Title: Microlensing-based Estimate of the Mass Fraction in Compact Objects in Lens Galaxies
Authors: Mediavilla, E. ×
Muñoz, J. A.
Falco, E.
Motta, V.
Guerras, E.
Canovas, H.
Jean, Christophe
Oscoz, A.
Mosquera, A. M. #
Issue Date: 12-Nov-2009
Publisher: University of Chicago Press for the American Astronomical Society
Series Title: Astrophysical Journal vol:706 issue:2 pages:1451-1462
Abstract: We estimate the fraction of mass that is composed of compact objects in gravitational lens galaxies. This study is based on microlensing measurements (obtained from the literature) of a sample of 29 quasar image pairs seen through 20 lens galaxies. We determine the baseline for no microlensing magnification between two images from the ratios of emission line fluxes. Relative to this baseline, the ratio between the continua of the two images gives the difference in microlensing magnification. The histogram of observed microlensing events peaks close to no magnification and is concentrated below 0.6 mag, although two events of high magnification, Δm ~ 1.5, are also present. We study the likelihood of the microlensing measurements using frequency distributions obtained from simulated microlensing magnification maps for different values of the fraction of mass in compact objects, α. The concentration of microlensing measurements close to Δm ~ 0 can be explained only by simulations corresponding to very low values of α (10% or less). A maximum likelihood test yields α = 0.05+0.09 –0.03 (90% confidence interval) for a quasar continuum source of intrinsic size r_{s_0}\sim 2.6 \times 10^{15} \;cm. This estimate is valid in the 0.1-10 M sun range of microlens masses. We study the dependence of the estimate of α with r_{s_0}, and find that α lsim 0.1 for r_{s_0}\lesssim 1.3 \times 10^{16} \;cm. High values of α are possible only for source sizes much larger than commonly expected (r_{s_0}\gg 2.6 \times 10^{16} \;cm). Regarding the current controversy about Milky Way/LMC and M31 microlensing studies, our work supports the hypothesis of a very low content in MACHOS (Massive Compact Halo Objects). In fact, according to our study, quasar microlensing probably arises from the normal star populations of lens galaxies and there is no statistical evidence for MACHOS in the dark halos.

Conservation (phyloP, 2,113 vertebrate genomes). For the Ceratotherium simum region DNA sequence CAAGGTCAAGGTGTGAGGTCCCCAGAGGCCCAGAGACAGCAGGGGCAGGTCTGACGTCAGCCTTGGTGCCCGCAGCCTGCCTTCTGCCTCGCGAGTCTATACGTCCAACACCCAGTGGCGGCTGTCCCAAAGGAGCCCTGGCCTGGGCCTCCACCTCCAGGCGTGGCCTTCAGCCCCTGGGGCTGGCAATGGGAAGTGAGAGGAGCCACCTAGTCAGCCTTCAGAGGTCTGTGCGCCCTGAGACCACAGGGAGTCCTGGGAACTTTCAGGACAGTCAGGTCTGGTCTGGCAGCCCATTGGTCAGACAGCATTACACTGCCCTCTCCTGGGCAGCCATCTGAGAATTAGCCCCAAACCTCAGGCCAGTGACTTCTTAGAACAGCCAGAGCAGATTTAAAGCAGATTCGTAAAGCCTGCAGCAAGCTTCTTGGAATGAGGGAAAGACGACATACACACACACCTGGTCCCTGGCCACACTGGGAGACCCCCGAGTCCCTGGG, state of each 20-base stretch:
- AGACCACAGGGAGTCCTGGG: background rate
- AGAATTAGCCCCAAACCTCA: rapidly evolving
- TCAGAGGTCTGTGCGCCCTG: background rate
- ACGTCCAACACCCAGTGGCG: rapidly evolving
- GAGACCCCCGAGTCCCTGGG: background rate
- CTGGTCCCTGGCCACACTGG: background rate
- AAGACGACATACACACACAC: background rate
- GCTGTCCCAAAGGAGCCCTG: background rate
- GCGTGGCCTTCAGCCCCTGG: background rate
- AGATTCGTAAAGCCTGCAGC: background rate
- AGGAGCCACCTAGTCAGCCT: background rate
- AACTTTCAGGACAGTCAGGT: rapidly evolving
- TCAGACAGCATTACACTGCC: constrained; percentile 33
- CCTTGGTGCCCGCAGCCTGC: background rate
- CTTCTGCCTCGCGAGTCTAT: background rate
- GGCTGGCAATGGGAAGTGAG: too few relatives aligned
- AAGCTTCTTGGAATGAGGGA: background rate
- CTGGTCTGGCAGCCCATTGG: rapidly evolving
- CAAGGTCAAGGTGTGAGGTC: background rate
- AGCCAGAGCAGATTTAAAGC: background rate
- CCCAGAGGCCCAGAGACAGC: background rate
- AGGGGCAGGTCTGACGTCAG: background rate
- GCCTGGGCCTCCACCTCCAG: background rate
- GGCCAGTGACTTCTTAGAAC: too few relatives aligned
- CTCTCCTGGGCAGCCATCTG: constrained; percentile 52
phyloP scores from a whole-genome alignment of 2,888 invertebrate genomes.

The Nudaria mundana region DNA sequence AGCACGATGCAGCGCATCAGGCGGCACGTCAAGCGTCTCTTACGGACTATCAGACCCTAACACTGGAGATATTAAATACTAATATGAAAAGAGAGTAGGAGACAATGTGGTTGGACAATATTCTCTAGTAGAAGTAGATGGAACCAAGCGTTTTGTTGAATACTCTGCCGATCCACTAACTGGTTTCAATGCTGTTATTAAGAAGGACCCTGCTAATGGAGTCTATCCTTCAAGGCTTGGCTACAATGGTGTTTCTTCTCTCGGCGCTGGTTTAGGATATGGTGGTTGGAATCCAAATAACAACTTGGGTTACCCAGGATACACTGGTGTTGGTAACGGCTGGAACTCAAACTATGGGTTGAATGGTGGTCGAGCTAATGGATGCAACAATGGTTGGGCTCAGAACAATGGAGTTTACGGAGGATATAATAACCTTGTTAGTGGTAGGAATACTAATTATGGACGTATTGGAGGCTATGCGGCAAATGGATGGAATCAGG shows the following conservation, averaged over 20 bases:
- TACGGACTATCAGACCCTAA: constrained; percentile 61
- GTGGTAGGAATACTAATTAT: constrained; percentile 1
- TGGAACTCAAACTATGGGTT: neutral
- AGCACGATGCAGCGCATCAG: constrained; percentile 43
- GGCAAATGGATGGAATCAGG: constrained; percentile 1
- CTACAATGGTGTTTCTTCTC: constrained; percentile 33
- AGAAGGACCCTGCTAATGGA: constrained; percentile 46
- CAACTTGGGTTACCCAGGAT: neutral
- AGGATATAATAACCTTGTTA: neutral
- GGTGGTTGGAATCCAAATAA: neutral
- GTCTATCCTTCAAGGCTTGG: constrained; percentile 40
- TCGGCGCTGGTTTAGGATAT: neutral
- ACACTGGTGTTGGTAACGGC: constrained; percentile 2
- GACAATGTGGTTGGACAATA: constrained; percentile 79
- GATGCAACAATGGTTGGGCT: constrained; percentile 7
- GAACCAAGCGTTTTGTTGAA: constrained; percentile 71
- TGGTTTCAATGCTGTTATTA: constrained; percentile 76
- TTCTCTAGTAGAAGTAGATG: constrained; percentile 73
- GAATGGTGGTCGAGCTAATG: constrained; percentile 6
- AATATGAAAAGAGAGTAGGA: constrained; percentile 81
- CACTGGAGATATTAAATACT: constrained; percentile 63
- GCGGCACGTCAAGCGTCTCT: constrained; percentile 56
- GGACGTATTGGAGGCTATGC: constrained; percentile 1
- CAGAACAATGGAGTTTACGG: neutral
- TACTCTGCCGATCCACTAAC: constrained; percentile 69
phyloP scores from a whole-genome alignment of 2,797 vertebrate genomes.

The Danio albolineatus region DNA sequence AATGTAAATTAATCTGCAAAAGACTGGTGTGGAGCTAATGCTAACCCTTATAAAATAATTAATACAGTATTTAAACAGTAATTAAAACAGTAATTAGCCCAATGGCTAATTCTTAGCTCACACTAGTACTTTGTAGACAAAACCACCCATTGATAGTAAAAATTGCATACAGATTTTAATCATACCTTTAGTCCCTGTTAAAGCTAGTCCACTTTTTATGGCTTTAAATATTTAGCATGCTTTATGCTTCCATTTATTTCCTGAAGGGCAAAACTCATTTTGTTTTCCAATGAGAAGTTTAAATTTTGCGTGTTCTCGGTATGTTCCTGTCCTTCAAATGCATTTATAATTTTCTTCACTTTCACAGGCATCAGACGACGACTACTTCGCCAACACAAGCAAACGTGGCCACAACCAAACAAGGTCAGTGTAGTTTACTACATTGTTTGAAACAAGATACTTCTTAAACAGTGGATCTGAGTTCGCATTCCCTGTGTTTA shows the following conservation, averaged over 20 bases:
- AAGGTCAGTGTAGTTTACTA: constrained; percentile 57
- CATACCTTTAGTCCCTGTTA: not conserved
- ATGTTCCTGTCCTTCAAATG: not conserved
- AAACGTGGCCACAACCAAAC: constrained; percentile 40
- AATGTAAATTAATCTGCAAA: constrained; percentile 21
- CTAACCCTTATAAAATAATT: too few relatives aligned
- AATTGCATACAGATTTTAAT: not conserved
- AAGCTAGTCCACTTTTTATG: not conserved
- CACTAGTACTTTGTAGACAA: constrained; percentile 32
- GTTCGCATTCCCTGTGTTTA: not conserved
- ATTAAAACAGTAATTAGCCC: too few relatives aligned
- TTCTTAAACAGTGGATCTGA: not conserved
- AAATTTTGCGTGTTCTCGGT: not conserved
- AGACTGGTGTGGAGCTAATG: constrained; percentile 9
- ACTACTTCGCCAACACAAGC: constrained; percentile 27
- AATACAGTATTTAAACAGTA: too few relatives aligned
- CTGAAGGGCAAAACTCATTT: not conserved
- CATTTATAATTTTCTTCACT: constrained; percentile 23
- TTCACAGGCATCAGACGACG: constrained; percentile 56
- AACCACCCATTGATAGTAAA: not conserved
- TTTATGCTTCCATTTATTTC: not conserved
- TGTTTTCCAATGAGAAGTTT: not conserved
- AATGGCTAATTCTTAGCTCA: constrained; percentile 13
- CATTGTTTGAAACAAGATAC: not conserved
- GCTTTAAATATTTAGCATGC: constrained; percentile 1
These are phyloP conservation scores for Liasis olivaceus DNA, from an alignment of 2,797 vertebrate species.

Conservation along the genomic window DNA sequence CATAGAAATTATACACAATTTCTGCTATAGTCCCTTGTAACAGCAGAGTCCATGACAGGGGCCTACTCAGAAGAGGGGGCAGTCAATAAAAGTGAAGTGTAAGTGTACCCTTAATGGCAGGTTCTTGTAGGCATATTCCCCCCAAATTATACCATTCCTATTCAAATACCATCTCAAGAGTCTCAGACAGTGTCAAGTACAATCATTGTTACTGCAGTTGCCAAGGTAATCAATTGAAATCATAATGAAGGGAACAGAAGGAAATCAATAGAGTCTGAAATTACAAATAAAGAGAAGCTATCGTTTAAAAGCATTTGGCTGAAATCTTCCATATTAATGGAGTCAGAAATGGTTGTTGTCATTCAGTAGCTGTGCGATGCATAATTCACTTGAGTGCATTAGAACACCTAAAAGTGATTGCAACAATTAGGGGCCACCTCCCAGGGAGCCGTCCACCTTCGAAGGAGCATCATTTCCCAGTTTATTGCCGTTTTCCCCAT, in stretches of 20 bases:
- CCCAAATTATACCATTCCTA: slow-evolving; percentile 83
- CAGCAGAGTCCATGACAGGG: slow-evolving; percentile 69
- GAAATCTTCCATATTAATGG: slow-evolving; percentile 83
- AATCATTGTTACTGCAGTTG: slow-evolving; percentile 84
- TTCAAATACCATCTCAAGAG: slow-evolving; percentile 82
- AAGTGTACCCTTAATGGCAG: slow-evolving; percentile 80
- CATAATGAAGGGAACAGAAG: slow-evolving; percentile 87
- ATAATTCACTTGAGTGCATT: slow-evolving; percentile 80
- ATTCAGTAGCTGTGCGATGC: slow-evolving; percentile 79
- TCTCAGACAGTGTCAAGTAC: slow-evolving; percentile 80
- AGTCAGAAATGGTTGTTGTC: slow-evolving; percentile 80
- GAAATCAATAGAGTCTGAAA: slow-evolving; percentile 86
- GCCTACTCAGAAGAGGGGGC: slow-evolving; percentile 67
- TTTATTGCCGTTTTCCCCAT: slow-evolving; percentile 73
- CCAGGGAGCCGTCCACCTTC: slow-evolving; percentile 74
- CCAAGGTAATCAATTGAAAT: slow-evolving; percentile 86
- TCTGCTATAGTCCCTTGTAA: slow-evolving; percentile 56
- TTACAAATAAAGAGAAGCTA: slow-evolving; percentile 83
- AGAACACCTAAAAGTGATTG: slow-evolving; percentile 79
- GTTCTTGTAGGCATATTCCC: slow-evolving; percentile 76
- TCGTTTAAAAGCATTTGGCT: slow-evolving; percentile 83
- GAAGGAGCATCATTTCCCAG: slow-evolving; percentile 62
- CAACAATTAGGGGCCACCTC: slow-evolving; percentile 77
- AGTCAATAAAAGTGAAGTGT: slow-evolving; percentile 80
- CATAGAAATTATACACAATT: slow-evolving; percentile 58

ISSN: 0004-637X
Publication status: published
KU Leuven publication type: IT
Appears in Collections:Non-KU Leuven Association publications
× corresponding author
# (joint) last author

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